State v. Deweese
In State v. Deweese, 213 W.Va. 339, 582 S.E.2d 786, (2003), the defendant, who was in custody, was not given a written Miranda warning prior to a polygraph test conducted in his counsel's absence, and statements he made during a polygraph test were erroneously used against him at trial.
Discussing polygraph tests, the Court observed that "with the exception of a grand jury proceeding, a criminal defendant has the right to have counsel present in the room where an interrogation is taking place." 213 W.Va. at 348, n. 17, 582 S.E.2d at 798, n. 17.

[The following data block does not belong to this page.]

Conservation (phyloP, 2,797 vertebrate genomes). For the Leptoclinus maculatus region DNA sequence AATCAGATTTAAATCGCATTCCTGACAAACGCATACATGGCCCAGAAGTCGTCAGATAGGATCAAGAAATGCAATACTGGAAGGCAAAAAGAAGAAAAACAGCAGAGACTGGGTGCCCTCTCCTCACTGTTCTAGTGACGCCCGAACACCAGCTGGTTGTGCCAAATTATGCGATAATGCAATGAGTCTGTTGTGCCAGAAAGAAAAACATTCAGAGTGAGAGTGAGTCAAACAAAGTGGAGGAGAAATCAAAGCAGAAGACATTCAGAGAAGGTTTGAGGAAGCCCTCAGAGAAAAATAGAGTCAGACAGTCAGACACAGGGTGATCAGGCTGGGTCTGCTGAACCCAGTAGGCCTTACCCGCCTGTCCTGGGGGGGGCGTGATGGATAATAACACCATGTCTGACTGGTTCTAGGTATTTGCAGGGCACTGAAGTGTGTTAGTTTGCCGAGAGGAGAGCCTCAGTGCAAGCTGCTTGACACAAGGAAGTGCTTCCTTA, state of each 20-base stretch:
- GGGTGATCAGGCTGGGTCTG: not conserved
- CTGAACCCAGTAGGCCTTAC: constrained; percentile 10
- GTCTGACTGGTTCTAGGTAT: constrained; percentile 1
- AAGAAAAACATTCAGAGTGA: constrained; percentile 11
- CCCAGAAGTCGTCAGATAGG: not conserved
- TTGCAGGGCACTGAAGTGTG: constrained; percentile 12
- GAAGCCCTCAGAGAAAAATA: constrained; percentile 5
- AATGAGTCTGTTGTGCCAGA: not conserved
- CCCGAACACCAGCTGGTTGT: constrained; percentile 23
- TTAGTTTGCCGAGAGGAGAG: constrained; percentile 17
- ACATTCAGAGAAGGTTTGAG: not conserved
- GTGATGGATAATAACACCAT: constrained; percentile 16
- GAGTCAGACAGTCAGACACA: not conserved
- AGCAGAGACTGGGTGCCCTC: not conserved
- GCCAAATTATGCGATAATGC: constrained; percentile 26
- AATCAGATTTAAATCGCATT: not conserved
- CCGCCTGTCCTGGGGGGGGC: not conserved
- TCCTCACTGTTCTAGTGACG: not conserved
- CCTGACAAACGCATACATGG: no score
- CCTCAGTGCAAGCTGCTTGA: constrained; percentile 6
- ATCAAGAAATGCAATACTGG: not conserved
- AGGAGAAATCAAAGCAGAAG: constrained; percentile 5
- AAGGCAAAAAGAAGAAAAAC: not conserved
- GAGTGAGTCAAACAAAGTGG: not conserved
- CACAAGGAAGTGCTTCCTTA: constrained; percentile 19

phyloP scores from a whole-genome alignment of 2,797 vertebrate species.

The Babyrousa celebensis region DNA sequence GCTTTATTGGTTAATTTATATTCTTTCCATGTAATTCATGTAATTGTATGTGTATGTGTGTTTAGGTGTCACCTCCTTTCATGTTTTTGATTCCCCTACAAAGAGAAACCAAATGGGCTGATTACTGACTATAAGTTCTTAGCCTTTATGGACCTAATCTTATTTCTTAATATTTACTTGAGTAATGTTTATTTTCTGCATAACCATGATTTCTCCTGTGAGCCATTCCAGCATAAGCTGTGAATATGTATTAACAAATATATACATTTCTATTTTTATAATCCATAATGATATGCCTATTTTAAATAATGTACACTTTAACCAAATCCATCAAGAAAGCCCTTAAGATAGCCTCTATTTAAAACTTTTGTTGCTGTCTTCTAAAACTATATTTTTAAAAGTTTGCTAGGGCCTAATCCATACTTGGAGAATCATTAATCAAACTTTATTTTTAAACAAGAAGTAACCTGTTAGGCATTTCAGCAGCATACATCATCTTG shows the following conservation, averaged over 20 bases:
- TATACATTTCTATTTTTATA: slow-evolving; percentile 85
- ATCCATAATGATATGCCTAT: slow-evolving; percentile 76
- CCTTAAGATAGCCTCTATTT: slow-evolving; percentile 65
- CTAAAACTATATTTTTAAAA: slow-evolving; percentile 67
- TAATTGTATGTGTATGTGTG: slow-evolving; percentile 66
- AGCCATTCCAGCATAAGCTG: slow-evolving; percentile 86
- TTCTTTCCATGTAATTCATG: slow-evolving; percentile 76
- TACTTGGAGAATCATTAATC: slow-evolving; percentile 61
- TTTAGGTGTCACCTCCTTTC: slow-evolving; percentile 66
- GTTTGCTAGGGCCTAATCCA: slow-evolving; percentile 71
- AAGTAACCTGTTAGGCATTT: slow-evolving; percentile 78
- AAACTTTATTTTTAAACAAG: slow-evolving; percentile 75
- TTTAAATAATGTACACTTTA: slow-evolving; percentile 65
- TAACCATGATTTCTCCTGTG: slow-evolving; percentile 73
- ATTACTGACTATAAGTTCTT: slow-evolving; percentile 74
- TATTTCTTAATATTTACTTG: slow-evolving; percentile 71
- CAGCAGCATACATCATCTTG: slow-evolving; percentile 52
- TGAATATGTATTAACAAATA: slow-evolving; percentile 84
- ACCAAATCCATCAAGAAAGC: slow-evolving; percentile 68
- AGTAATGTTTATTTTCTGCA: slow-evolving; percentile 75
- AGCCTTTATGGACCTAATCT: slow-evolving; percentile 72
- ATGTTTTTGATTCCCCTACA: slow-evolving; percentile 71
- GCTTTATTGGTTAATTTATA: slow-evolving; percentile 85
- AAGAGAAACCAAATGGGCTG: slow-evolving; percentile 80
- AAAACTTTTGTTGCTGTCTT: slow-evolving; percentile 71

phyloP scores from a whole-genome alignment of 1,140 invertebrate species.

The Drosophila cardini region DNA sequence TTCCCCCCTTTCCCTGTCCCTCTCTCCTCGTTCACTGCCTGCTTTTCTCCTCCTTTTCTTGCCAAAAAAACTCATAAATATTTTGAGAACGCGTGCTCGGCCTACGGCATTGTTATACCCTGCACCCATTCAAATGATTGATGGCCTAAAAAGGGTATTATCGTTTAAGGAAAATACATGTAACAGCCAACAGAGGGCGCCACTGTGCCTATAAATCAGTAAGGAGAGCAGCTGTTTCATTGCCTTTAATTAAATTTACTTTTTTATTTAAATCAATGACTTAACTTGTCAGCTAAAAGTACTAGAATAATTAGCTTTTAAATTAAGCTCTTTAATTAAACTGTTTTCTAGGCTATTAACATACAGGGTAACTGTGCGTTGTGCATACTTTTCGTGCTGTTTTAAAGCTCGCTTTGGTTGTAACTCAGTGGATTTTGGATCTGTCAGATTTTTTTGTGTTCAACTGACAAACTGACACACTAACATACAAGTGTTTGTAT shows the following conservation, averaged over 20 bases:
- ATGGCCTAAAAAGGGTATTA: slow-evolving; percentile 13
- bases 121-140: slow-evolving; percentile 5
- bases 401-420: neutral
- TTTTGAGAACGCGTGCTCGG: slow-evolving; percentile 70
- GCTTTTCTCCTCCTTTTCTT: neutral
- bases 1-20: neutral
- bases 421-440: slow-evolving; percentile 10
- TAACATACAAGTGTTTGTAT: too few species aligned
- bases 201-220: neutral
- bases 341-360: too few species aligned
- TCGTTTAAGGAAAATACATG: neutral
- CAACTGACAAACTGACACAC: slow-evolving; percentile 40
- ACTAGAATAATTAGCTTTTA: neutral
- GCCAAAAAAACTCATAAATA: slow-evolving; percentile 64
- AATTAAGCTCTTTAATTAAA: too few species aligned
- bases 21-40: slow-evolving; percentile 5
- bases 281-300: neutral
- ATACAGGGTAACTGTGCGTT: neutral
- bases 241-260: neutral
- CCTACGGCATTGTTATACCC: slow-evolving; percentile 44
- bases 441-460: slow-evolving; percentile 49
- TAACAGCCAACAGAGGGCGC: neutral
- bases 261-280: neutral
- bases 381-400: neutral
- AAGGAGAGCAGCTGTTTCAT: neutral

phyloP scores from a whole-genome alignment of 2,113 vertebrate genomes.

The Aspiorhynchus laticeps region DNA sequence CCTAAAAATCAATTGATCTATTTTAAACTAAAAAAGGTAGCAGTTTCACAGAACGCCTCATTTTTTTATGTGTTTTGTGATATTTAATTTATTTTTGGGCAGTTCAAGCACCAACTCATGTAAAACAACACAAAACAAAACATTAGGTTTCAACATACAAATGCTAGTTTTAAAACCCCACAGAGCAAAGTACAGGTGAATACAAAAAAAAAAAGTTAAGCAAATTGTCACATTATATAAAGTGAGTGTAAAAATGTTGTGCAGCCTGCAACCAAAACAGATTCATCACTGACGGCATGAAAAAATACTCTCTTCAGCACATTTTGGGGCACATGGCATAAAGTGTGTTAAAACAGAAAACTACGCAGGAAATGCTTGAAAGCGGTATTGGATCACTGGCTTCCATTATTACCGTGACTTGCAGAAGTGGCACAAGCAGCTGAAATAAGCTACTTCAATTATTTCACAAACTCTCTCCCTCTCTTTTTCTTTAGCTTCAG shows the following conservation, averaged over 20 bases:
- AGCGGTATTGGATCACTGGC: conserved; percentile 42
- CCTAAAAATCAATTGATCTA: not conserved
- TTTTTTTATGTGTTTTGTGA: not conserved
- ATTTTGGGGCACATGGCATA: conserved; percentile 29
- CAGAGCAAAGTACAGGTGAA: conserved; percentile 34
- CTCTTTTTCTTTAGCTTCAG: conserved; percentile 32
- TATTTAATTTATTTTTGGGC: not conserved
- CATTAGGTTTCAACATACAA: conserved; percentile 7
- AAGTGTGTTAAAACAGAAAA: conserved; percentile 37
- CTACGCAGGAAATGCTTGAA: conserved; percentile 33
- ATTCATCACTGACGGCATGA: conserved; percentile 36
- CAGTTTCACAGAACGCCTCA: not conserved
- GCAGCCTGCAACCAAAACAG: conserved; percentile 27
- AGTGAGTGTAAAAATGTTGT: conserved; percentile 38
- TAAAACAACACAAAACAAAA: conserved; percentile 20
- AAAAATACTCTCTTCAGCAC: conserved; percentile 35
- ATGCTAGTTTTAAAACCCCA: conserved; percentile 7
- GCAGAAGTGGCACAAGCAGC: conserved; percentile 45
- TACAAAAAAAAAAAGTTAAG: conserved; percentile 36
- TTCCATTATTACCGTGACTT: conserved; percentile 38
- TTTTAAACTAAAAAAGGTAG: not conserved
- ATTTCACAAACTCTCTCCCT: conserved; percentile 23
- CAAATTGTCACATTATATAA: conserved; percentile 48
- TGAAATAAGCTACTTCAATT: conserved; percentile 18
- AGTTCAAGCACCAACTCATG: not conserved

In Deweese, post-test interrogation was not an issue, but the Court did disapprove of the notion that an earlier Miranda warning had such a continuing vitality as to allow later inculpatory statements made during a polygraph test to be admissible.